Today Sony updated its Official PlayStation Blog with another short Q&A session, allaying some minor concerns.
Trophies (in-game rewards earned and stockpiled across all titles), friend lists, settings and PS+ Cloud saves are all safe says the company, and will be restored “when the network is once again operational.” Sony also said it’s planning “special events” in the titles “DC Universe Online” and “Free Realms” to make up for the downtime.
But one big fear — that hackers accessed millions of credit card numbers along with personal info like names, billing addresses and passwords — persists.
The New York Times reported today that a security expert from Trend Micro who keeps tabs on what hackers are saying on the internet stumbled onto the mother lode: talk across chats and forums suggesting that not only was credit card info acquired, but those with the massive list (up to 2.2 million) attempted to use it to extort $100,000 from Sony.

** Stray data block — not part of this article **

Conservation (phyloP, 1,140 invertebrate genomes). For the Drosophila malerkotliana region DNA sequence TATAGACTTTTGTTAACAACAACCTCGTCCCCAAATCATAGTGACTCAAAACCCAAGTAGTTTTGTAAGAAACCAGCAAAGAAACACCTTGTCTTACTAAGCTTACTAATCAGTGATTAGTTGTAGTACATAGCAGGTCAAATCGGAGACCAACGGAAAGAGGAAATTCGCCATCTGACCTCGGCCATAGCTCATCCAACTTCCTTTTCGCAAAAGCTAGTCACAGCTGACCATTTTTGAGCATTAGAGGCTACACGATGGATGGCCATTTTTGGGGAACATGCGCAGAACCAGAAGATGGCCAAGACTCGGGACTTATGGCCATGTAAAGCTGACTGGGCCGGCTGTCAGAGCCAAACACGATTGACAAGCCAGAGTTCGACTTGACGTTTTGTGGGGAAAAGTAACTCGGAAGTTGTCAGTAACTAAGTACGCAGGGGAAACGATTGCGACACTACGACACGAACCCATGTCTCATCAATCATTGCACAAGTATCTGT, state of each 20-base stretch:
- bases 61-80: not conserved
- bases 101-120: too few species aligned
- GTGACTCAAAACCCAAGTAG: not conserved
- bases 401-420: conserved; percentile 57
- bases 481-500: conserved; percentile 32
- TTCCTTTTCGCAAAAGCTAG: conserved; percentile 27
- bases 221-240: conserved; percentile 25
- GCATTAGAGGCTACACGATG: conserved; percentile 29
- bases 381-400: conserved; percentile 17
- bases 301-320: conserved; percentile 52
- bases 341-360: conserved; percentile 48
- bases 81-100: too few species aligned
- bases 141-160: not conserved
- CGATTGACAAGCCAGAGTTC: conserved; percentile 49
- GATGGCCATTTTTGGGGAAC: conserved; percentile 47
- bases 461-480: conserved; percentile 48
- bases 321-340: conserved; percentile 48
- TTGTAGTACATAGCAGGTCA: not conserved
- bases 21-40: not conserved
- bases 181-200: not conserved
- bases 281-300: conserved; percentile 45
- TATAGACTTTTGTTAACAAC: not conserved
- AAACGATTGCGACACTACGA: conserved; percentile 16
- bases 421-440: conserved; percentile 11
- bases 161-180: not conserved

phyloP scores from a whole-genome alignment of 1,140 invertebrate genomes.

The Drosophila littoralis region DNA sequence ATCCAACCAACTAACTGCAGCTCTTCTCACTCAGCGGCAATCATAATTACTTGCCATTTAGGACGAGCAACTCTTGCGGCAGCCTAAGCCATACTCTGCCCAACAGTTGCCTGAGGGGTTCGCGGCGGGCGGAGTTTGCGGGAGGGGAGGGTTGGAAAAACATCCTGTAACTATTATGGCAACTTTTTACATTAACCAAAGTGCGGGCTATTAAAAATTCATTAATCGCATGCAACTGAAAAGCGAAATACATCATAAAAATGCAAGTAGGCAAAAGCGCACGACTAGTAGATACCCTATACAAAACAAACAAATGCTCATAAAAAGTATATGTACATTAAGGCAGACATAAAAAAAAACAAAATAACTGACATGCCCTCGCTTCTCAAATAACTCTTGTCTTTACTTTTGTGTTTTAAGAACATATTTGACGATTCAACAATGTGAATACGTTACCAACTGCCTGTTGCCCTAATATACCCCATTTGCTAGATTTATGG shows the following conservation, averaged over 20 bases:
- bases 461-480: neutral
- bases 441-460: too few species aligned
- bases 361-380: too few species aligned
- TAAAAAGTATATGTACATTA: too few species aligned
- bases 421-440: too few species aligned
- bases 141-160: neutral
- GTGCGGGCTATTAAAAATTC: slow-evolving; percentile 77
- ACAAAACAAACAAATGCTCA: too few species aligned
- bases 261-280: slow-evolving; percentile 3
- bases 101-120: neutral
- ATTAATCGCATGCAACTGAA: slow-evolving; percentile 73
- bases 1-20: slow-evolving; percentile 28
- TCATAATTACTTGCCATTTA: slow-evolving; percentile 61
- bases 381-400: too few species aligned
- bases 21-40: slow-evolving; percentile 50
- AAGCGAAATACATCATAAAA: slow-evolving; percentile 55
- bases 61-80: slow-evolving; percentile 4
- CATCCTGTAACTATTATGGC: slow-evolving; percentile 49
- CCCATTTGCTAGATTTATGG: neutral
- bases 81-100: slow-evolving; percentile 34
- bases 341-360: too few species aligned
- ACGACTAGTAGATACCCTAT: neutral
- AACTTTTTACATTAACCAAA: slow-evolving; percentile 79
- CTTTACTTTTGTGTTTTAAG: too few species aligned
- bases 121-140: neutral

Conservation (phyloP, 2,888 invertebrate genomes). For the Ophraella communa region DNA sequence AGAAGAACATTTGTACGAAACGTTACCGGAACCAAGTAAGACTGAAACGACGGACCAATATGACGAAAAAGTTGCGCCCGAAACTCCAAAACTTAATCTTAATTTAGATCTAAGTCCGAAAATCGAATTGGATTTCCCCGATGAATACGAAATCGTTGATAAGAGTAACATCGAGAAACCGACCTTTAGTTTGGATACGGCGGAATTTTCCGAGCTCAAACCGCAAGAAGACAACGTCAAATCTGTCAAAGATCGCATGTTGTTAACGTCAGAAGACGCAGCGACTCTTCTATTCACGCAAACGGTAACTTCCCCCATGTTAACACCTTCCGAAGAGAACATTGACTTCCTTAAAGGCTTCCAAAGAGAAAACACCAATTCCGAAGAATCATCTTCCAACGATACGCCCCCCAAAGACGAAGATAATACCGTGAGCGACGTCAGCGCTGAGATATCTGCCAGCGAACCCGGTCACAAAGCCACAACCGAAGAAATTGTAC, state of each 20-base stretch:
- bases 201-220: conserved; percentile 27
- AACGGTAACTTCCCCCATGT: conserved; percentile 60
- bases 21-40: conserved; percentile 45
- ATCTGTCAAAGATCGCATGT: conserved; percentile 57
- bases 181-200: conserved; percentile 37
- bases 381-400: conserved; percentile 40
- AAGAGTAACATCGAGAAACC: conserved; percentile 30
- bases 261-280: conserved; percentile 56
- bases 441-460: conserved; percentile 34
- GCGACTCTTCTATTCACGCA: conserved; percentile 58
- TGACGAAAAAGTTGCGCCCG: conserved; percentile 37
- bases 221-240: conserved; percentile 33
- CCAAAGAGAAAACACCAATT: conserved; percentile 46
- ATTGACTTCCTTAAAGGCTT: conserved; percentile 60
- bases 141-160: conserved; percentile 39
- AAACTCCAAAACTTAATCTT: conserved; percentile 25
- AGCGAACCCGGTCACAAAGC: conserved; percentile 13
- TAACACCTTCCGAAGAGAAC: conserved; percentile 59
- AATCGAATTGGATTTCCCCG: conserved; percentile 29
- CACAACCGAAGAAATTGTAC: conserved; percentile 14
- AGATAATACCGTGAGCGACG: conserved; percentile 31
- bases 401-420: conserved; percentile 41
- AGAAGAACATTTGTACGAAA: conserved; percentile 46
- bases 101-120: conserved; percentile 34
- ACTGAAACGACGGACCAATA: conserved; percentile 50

It’s near-impossible to substantiate such claims, and when the outlet broached the subject to SCEA corporate communications and social media director Patrick Seybold told them, “To my knowledge there is no truth to the report that Sony was offered an opportunity to purchase the list.”
Earlier comments from Sony claimed all credit card information was encrypted and that it had “no evidence” to suggest numbers were stolen.
Over the past couple days, reports have come in across several sites mentioning unauthorized credit card usage. Nothing so far has suggested these are directly related to the leak through more than coincidence. If true, however, they could lend credence to those mounting lawsuits against Sony over the security breach.